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Mastodon - Blood Mountain CD (album) cover




Tech/Extreme Prog Metal

3.73 | 351 ratings

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Prog Reviewer
4 stars Mastodon has got to be the most alluring band in metal. They have an awesome name, some of the greatest artwork out there and they have great album/song titles. Blood Mountain is a name that demands respect, and demands to be heard. Even if you don't like the music, how could you not find that to be an amazing album title? One of my best friends is disappointed with himself because he can't get into an album with such a fantastic title. You all should be too, three reviewers above me who rated this album with only three stars!

So anyway, Blood Mountain is the third album in a series of albums dealing with the four elements by Mastodon. Yet another awesome piece of art on the cover, and yet another set of awesome songs by a unique and constantly improving band. I remember buying this thing on its release date, coincidentally the same date as Amputechture. My best friend and I wanted to be able to sit down and savor all of the greatness that was to be found on The Mars Volta's album, so we threw this one on in the car to rock while running the rest of our errands. I'm not sure why I underestimated this album, but we were unexpectedly leveled by the sheer force of this thing right from the start. Brann's opening drum fill on "The Wolf Is Loose" leads into a crushing slab of awesome for 50 minutes. With as abstract and perplexing as Amputecture ended up being, Blood Mountain turned out to be the real treasure of the day. For the first four songs, I felt like this was going to be the greatest metal album ever (you'll note I said something like this about Beyond Twilight's For the Love of Art and the Making as well). Sadly, the album didn't hold that same level all the way through, and while the aforementioned Volta album grew over many listens, unveiling another masterpiece, Mastodon's is more or less a face value album, and didn't do any growing after 2-3 listens. However, if an album is darn good from the start, it's still darn good after repeated listens.

So, restating what I said earlier without the short, fragmented recount of my personal experience with the album, the first four tracks on this album are fantastic. The cerebral, heavy and fast metal discharges of "The Wolf Is Loose" and "Crystal Skull" get your adrenaline rushing out. "Sleeping Giant" is the first experiment on the album. The band keeps the tempo low [for them] and delivers a dynamic and, at the end, quirky song that is really quite cool. As usual, Brann Dailor's drumming commands the music, most often with his spastic, strangely rhythmic seizures. But as we see first with this song, he can keep a mean single beat as well. Those builds and pounds are so full of power! The final song in that "fantastic four," if you will, is "Capilarian Crest," which contains the coolest, most fun riff the band has ever written, and it is so good, it warrants that almost ridiculous number of times they repeat it.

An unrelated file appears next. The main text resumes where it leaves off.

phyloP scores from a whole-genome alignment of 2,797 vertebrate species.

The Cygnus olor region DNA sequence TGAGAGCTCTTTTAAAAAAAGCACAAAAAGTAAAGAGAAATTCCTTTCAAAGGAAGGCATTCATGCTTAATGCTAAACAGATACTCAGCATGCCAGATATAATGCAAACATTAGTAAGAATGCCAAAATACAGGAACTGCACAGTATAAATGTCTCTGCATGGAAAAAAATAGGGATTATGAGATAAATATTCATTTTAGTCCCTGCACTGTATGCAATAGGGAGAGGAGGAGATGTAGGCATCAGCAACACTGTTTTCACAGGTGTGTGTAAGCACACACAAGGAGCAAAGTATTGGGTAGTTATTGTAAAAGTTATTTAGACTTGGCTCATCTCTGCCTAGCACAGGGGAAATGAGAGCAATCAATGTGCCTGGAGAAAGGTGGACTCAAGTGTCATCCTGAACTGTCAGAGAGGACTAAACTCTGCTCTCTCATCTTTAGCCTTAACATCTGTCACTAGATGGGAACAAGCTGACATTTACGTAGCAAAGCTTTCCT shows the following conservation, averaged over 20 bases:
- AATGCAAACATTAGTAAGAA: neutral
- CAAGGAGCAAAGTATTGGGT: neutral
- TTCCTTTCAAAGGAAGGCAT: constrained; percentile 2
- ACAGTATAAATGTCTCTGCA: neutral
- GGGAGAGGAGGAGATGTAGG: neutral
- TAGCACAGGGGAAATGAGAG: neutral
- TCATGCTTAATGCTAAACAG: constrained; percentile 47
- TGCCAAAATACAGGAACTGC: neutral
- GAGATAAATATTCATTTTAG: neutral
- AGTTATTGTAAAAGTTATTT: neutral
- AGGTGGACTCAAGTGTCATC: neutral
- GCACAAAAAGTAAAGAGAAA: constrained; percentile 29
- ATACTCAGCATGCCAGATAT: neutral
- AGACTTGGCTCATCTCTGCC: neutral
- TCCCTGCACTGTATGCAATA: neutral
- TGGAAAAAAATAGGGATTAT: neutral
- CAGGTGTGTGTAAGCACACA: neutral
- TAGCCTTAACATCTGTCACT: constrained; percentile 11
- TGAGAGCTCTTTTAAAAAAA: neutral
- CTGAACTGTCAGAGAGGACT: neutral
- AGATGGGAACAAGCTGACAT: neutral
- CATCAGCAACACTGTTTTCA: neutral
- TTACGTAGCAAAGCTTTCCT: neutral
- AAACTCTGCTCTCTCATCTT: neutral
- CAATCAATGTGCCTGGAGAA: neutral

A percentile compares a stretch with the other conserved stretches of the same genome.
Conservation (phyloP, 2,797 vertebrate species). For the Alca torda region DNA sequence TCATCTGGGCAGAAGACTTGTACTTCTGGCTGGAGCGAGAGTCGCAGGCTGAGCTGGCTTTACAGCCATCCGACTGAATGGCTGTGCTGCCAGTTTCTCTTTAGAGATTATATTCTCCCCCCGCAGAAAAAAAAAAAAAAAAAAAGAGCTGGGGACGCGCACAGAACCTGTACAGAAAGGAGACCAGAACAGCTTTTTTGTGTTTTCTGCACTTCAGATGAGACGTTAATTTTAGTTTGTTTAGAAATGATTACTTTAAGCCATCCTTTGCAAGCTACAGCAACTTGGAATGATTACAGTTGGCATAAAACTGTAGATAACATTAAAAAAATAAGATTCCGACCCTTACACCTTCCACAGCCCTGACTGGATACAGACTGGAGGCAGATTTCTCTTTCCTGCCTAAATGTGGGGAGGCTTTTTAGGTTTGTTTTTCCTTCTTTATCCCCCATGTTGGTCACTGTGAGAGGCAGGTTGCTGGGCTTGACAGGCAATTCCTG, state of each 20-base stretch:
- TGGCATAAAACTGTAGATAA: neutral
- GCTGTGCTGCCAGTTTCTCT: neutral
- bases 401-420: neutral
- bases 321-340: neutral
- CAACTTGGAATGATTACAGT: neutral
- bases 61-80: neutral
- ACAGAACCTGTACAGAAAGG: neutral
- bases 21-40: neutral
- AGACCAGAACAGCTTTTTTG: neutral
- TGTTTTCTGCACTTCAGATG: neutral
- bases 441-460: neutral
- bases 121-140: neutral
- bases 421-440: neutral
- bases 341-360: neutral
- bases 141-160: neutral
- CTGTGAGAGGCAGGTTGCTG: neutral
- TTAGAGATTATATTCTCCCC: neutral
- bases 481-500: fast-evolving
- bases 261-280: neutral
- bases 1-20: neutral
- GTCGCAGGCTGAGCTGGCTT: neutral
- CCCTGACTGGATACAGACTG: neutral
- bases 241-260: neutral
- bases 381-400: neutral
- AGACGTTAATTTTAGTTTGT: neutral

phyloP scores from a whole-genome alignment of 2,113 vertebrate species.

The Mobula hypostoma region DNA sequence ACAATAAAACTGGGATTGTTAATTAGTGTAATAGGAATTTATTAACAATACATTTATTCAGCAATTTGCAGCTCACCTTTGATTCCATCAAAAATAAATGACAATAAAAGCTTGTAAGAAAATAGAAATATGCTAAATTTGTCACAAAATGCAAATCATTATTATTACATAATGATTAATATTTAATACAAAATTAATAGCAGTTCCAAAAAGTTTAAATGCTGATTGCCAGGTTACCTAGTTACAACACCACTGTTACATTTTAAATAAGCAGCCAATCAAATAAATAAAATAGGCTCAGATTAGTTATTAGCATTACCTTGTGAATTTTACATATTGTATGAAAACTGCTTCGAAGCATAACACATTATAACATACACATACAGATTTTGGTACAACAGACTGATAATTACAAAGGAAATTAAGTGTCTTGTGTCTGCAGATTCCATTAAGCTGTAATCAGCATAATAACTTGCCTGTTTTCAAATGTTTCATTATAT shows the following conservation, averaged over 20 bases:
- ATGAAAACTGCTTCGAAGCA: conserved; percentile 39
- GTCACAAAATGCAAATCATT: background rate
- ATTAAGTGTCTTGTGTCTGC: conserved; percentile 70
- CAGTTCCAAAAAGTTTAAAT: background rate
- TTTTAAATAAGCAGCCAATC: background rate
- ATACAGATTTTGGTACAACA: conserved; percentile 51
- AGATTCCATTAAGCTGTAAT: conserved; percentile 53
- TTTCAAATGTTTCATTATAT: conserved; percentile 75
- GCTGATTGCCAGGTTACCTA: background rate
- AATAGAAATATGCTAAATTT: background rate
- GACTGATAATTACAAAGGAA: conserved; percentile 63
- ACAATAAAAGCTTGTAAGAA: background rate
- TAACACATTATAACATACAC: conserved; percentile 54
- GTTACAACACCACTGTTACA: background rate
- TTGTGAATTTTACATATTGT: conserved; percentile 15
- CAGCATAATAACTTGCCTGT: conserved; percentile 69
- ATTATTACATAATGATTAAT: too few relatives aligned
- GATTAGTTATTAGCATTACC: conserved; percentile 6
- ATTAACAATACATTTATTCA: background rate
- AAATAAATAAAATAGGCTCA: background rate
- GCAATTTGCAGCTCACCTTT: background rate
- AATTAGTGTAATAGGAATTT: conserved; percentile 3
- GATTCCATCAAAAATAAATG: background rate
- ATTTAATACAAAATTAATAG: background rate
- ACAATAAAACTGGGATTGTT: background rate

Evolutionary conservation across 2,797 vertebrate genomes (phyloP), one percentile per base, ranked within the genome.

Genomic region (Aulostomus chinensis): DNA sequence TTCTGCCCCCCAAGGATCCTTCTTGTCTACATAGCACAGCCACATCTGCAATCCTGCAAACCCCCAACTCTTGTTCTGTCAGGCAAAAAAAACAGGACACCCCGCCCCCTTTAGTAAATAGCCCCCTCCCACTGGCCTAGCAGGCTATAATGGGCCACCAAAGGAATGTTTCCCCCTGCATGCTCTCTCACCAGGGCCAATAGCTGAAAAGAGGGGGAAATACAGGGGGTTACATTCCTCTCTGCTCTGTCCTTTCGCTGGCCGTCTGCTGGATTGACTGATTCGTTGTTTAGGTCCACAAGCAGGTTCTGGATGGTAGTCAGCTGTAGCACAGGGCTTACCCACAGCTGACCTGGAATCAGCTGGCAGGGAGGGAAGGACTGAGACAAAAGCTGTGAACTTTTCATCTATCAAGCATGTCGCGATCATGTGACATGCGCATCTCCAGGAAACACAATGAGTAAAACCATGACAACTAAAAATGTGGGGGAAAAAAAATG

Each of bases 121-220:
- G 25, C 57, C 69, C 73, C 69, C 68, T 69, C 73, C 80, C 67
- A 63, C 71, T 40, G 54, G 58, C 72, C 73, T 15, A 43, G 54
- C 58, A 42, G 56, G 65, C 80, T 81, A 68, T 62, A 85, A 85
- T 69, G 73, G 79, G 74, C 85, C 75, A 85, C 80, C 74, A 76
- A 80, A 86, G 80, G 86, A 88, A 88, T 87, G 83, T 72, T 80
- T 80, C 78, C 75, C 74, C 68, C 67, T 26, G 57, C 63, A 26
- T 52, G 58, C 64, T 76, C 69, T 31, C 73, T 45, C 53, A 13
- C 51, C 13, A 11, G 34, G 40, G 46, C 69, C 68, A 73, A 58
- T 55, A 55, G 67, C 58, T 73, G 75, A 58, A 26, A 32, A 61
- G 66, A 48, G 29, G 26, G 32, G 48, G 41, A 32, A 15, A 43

"Circle of Cysquatch" is a solid track, but after the first four it just doesn't stand out. "Bladecatcher is a quirky instrumental that revolves around a set of riffs that get repeated twice, after a nice, clean intro. The songwriting does sound a bit immature here. The lines are repeated exactly and very mechanically. They sound cool, but the song as a whole is undeveloped. "Colony of Birchmen" is another highlight, featuring guest vocals by Josh Homme from Queens of the Stone Age. He is one of three guest vocalists on the album, who, unlike guest vocalists on other album, sing backups. This song is also a new style for the band, and it rocks hard! "Hunters of the Sky" and "Hand of Stone" are good, but forgettable tracks (truthfully, I still forget what these songs sound like). Fortunately, the final three tracks are memorable ones. "This Mortal Soil" is as melodic as I have ever heard the band get, and it works very well. "Siberian Divide," coincidentally, features vocals from Cedric Bixler-Zavala of Mars Volta fame. It's a strange track, especially with Cedric's haunting shrieks in the background, but it proves to be an enjoyable experiment. "Pendulous Skin" closes the album with a light, airy instrumental. The strange thing about the "instrumentals" on this disc is that they have vocals, but they are incoherent. I'm not if they're just Mastodon's version of skat vocals or what, but their presnece does bring something positive to the songs. Don't be fooled, though, it's not 22 minutes long. It's about 5, and it's followed by an unreasonable amount of silence and finally a hidden snippet of a band member reading a (joke, I do believe) letter from Josh Homme.

So, if you don't want to bother reading that huge chunk up there (and you shouldn't, it isn't very interesting and I didn't insert anything funny), know this: the band has made another excellent album, and we're starting to see a lot of stylistic experimentation. The band is certainly on the verge of a masterpiece. They sound better with each release, and they sounded good from the beginning! Of course, due to the nature of their sound, this won't be for everyone (as the ratings and reviews reflect), but anyone who is open minded should find something they'll appreciate here. Fans of metal should definitely look into this band if they haven't already; they will destroy you!

Moatilliatta | 4/5 |


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